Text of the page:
NEWS
By Sarah Merkey and Sarah Merkey,SPECIAL TO THE SUN | July 11, 2004
Beth LaPenotiere, Since its opening May 17, branch manager Beth LaPenotiere says, the Abingdon branch of the Harford County public library system has been very busy. The library, which started with about 90,000 items and now has more than 100,000, circulated 25,002 items in its first 12 days, said LaPenotiere, who previously managed the Fallston/Jarrettsville branch. By comparison, the Aberdeen library, a branch that some Abingdon patrons used to visit, circulated 19,584 items in May, according to LaPenotiere.
ENTERTAINMENT
By Sloane Brown and Sloane Brown,SPECIAL TO THE SUN | February 19, 2004
Not that we'd want to be a name-dropper. But, after folks scoped out the Hippodrome's totally fab face-lift, last week's big Opening Night Gala was all about checking out who was there. Take a deep breath and dive in. Wally and Mary Ann Pinkard, Betsy Compton and Eric Grubman, Clair Zamoiski and Tommy Segal, Amy Elias, Richie Pearlstone, David Nelson, Leslie Shepard, Sue Cohen, Donald Hicken, Lynn and Tony Deering, Bill Struever, Bill Jews, Jon Kaplan, James Piper Bond, Ellen and Buddy Zamoiski, Terry and Martha Perl, John Pearson, Tom Wilcox, Paul and Dorothy Wolman, Patrick Kerins, Rebecca Hoffberger, Jonna and Fred Lazarus, Suzy Dunn, Jan and Larry Rivitz, Sarah and Steve Eisner, Jay and Sharon Smith, Henry Rosenberg Jr., Peggy and Don Hutchinson, Carey Deeley, Peter Angelos, Carole and Bean Sibel, Theo and Blanche Rodgers, Suzin Garabedian, Father Hap Ridley, Nanny Warren, Mary Kay and Chuck Nabit, Brian Lawrence, Karen Bokram, Michelle Whelley, Connie Caplan, Ellen Small and Jim Dale, P.J. Mitchell, Adrian Harpool, Margaret and Dick Himmelfarb, Sandy Apgar and son Clayton, Cindy Conklin and Bob Merbler.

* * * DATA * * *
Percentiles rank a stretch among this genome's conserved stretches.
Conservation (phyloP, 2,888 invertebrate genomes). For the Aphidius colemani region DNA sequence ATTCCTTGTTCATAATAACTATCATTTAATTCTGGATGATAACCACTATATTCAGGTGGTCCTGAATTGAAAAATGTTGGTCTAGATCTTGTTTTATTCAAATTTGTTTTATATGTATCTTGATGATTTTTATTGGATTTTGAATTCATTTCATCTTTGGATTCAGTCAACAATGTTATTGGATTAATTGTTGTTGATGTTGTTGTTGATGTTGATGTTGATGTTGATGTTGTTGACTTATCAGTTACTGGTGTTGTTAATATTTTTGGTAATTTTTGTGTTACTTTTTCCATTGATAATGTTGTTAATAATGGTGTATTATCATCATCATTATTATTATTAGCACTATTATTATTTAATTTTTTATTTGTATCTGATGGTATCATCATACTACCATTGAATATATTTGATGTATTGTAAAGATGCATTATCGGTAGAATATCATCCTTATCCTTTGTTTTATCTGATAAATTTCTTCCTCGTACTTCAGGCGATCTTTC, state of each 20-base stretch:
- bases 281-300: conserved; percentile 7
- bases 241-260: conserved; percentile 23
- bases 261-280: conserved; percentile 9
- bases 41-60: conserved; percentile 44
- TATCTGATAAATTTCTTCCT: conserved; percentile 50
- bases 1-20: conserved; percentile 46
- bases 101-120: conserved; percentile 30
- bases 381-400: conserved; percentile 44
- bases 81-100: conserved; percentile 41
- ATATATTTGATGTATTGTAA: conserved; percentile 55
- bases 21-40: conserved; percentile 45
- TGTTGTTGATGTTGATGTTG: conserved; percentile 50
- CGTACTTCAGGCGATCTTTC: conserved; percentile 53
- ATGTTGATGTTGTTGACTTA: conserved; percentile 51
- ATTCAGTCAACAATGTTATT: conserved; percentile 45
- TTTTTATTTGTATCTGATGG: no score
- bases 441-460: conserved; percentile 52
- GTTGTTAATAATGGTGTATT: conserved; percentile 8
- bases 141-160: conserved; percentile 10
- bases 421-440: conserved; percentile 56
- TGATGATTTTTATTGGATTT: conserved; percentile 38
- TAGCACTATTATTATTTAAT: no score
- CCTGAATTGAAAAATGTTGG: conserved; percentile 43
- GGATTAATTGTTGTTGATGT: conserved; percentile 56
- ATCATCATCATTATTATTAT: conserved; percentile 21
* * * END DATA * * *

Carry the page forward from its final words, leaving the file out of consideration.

ENTERTAINMENT
By Elizabeth Large | April 25, 1996
Noodley thingsAt first glance Suzie's Soba, the new noodle shop in the Belvedere lower lobby, looks about as trendy as you can get, what with its cute little sandwich board outside, flashy neon sign and menu that promises "curly, twisty and noodley things." (Those noodley things include various Asian pasta dishes, homemade ramen and even kugel for dessert.) But underneath it's still a nice little coffee shop -- the Cozy Corner that was -- so you can also get very American sandwiches, salads and breakfast six days a week.
ENTERTAINMENT
By Elizabeth Large | September 16, 1994
Donna's at the BMA will be open for business by the beginning of next week at the latest, according to owner-chef Donna Crivello. But call the Baltimore Museum of Art's new cafe at (410) 467-3600 to make sure of the exact date; her partner Alan Hirsch insists they'll be open today.The newest Donna's, Ms. Crivello says, will have a menu that combines the best of their downtown coffee bar and their restaurant. It will be open 10 a.m. to 10 p.m. Sunday through Thursday (until 11 p.m. Friday and Saturday)
NEWS
By Elizabeth Large and Elizabeth Large,Sun Staff | January 12, 2003
The holidays are long gone, and winter seems like it will last forever. What we need, right this very minute, is something to get us through January: the darkest, gloomiest, coldest month of the year. We need some little comforts -- some warm, snuggly things to soothe our bodies and cheer our souls. We're not talking about little luxuries here. We need puffy down quilts, not silk sheets. Potatoes whipped with butter and cream, not caviar. In other words, things that will help us hibernate happily until the first tiny crocuses poke their heads through the snow, and spring is at least a possibility again.
NEWS
By Susan Reimer | April 14, 2002
Even my daydreams seem to irritate people. Recently, I wrote that I shared actress Jodie Foster's fantasy about landing a job at a Starbucks coffee shop, where our worries would end with our shifts. I said that I understood her wish not to be in charge of anything important, save the amount of foam on top of a cappuccino, and I added that the unyielding responsibilities of raising children made it that much more exhausting to be in charge of stuff at work, too. A couple of women wrote to say they knew exactly what I meant.